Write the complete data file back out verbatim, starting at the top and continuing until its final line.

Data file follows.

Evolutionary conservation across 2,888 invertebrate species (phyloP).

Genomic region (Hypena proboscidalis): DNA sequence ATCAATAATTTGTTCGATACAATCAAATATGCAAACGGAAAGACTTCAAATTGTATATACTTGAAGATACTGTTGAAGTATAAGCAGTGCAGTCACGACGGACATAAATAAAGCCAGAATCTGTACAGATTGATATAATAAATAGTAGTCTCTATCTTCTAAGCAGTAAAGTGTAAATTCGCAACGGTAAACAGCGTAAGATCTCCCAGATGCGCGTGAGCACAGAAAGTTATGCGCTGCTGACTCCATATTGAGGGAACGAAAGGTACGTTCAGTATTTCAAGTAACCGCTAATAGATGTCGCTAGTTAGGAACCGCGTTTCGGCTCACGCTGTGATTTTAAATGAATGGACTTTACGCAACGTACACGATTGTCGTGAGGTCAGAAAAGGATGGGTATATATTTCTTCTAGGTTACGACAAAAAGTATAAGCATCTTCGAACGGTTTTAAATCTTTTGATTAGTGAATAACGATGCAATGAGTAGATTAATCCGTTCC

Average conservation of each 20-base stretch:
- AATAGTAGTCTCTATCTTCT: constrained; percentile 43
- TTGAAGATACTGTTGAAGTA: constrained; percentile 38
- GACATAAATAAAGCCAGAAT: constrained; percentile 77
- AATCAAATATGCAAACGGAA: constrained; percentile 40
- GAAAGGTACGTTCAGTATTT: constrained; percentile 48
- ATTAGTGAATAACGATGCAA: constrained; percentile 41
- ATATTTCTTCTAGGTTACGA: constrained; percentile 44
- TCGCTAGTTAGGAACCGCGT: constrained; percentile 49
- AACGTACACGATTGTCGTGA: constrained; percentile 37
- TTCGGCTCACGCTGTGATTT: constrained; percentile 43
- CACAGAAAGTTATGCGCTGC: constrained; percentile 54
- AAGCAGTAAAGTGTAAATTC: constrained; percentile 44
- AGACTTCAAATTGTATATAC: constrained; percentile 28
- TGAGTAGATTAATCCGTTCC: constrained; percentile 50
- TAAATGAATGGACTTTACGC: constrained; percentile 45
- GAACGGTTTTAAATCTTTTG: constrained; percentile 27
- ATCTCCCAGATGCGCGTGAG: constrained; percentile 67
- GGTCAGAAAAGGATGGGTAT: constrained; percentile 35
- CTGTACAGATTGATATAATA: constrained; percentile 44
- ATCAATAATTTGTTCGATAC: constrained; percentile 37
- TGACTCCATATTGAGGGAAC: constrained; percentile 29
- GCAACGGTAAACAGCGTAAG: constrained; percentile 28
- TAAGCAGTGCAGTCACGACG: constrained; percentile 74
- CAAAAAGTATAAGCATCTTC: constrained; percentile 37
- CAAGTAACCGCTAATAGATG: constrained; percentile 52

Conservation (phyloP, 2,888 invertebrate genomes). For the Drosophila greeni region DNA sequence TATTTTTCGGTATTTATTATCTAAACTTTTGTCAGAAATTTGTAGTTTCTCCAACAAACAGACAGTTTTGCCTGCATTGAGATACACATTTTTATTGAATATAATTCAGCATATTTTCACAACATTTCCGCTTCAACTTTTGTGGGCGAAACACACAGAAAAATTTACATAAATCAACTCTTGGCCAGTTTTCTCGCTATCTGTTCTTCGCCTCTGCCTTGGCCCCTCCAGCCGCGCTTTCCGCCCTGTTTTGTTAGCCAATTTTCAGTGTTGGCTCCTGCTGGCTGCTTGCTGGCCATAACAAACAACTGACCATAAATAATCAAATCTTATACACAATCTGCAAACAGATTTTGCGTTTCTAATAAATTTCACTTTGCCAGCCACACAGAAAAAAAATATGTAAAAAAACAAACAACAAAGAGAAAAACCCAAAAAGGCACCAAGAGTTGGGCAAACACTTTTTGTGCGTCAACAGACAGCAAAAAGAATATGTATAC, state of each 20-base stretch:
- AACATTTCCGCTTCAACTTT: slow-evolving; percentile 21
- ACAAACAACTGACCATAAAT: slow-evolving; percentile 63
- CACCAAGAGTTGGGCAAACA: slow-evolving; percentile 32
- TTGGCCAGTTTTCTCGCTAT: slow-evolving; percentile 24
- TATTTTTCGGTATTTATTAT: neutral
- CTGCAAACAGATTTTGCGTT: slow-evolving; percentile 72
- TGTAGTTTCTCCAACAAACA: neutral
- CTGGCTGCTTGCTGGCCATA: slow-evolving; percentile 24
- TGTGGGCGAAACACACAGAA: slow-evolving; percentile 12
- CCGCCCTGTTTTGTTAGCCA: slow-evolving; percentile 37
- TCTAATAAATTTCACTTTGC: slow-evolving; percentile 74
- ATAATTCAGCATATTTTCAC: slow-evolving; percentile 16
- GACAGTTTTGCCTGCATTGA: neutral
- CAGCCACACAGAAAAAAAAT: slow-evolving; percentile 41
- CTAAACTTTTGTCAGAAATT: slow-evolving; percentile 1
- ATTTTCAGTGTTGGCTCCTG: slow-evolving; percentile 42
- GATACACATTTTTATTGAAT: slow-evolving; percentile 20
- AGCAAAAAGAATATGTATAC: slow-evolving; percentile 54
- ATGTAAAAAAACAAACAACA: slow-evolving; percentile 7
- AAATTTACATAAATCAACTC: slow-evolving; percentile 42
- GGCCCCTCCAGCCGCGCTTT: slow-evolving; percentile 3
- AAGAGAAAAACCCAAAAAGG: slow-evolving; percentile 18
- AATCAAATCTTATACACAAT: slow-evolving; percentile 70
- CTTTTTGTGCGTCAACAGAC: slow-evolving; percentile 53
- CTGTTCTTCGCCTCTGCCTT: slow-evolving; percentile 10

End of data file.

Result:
Evolutionary conservation across 2,888 invertebrate species (phyloP).

Genomic region (Hypena proboscidalis): DNA sequence ATCAATAATTTGTTCGATACAATCAAATATGCAAACGGAAAGACTTCAAATTGTATATACTTGAAGATACTGTTGAAGTATAAGCAGTGCAGTCACGACGGACATAAATAAAGCCAGAATCTGTACAGATTGATATAATAAATAGTAGTCTCTATCTTCTAAGCAGTAAAGTGTAAATTCGCAACGGTAAACAGCGTAAGATCTCCCAGATGCGCGTGAGCACAGAAAGTTATGCGCTGCTGACTCCATATTGAGGGAACGAAAGGTACGTTCAGTATTTCAAGTAACCGCTAATAGATGTCGCTAGTTAGGAACCGCGTTTCGGCTCACGCTGTGATTTTAAATGAATGGACTTTACGCAACGTACACGATTGTCGTGAGGTCAGAAAAGGATGGGTATATATTTCTTCTAGGTTACGACAAAAAGTATAAGCATCTTCGAACGGTTTTAAATCTTTTGATTAGTGAATAACGATGCAATGAGTAGATTAATCCGTTCC

Average conservation of each 20-base stretch:
- AATAGTAGTCTCTATCTTCT: constrained; percentile 43
- TTGAAGATACTGTTGAAGTA: constrained; percentile 38
- GACATAAATAAAGCCAGAAT: constrained; percentile 77
- AATCAAATATGCAAACGGAA: constrained; percentile 40
- GAAAGGTACGTTCAGTATTT: constrained; percentile 48
- ATTAGTGAATAACGATGCAA: constrained; percentile 41
- ATATTTCTTCTAGGTTACGA: constrained; percentile 44
- TCGCTAGTTAGGAACCGCGT: constrained; percentile 49
- AACGTACACGATTGTCGTGA: constrained; percentile 37
- TTCGGCTCACGCTGTGATTT: constrained; percentile 43
- CACAGAAAGTTATGCGCTGC: constrained; percentile 54
- AAGCAGTAAAGTGTAAATTC: constrained; percentile 44
- AGACTTCAAATTGTATATAC: constrained; percentile 28
- TGAGTAGATTAATCCGTTCC: constrained; percentile 50
- TAAATGAATGGACTTTACGC: constrained; percentile 45
- GAACGGTTTTAAATCTTTTG: constrained; percentile 27
- ATCTCCCAGATGCGCGTGAG: constrained; percentile 67
- GGTCAGAAAAGGATGGGTAT: constrained; percentile 35
- CTGTACAGATTGATATAATA: constrained; percentile 44
- ATCAATAATTTGTTCGATAC: constrained; percentile 37
- TGACTCCATATTGAGGGAAC: constrained; percentile 29
- GCAACGGTAAACAGCGTAAG: constrained; percentile 28
- TAAGCAGTGCAGTCACGACG: constrained; percentile 74
- CAAAAAGTATAAGCATCTTC: constrained; percentile 37
- CAAGTAACCGCTAATAGATG: constrained; percentile 52

Conservation (phyloP, 2,888 invertebrate genomes). For the Drosophila greeni region DNA sequence TATTTTTCGGTATTTATTATCTAAACTTTTGTCAGAAATTTGTAGTTTCTCCAACAAACAGACAGTTTTGCCTGCATTGAGATACACATTTTTATTGAATATAATTCAGCATATTTTCACAACATTTCCGCTTCAACTTTTGTGGGCGAAACACACAGAAAAATTTACATAAATCAACTCTTGGCCAGTTTTCTCGCTATCTGTTCTTCGCCTCTGCCTTGGCCCCTCCAGCCGCGCTTTCCGCCCTGTTTTGTTAGCCAATTTTCAGTGTTGGCTCCTGCTGGCTGCTTGCTGGCCATAACAAACAACTGACCATAAATAATCAAATCTTATACACAATCTGCAAACAGATTTTGCGTTTCTAATAAATTTCACTTTGCCAGCCACACAGAAAAAAAATATGTAAAAAAACAAACAACAAAGAGAAAAACCCAAAAAGGCACCAAGAGTTGGGCAAACACTTTTTGTGCGTCAACAGACAGCAAAAAGAATATGTATAC, state of each 20-base stretch:
- AACATTTCCGCTTCAACTTT: slow-evolving; percentile 21
- ACAAACAACTGACCATAAAT: slow-evolving; percentile 63
- CACCAAGAGTTGGGCAAACA: slow-evolving; percentile 32
- TTGGCCAGTTTTCTCGCTAT: slow-evolving; percentile 24
- TATTTTTCGGTATTTATTAT: neutral
- CTGCAAACAGATTTTGCGTT: slow-evolving; percentile 72
- TGTAGTTTCTCCAACAAACA: neutral
- CTGGCTGCTTGCTGGCCATA: slow-evolving; percentile 24
- TGTGGGCGAAACACACAGAA: slow-evolving; percentile 12
- CCGCCCTGTTTTGTTAGCCA: slow-evolving; percentile 37
- TCTAATAAATTTCACTTTGC: slow-evolving; percentile 74
- ATAATTCAGCATATTTTCAC: slow-evolving; percentile 16
- GACAGTTTTGCCTGCATTGA: neutral
- CAGCCACACAGAAAAAAAAT: slow-evolving; percentile 41
- CTAAACTTTTGTCAGAAATT: slow-evolving; percentile 1
- ATTTTCAGTGTTGGCTCCTG: slow-evolving; percentile 42
- GATACACATTTTTATTGAAT: slow-evolving; percentile 20
- AGCAAAAAGAATATGTATAC: slow-evolving; percentile 54
- ATGTAAAAAAACAAACAACA: slow-evolving; percentile 7
- AAATTTACATAAATCAACTC: slow-evolving; percentile 42
- GGCCCCTCCAGCCGCGCTTT: slow-evolving; percentile 3
- AAGAGAAAAACCCAAAAAGG: slow-evolving; percentile 18
- AATCAAATCTTATACACAAT: slow-evolving; percentile 70
- CTTTTTGTGCGTCAACAGAC: slow-evolving; percentile 53
- CTGTTCTTCGCCTCTGCCTT: slow-evolving; percentile 10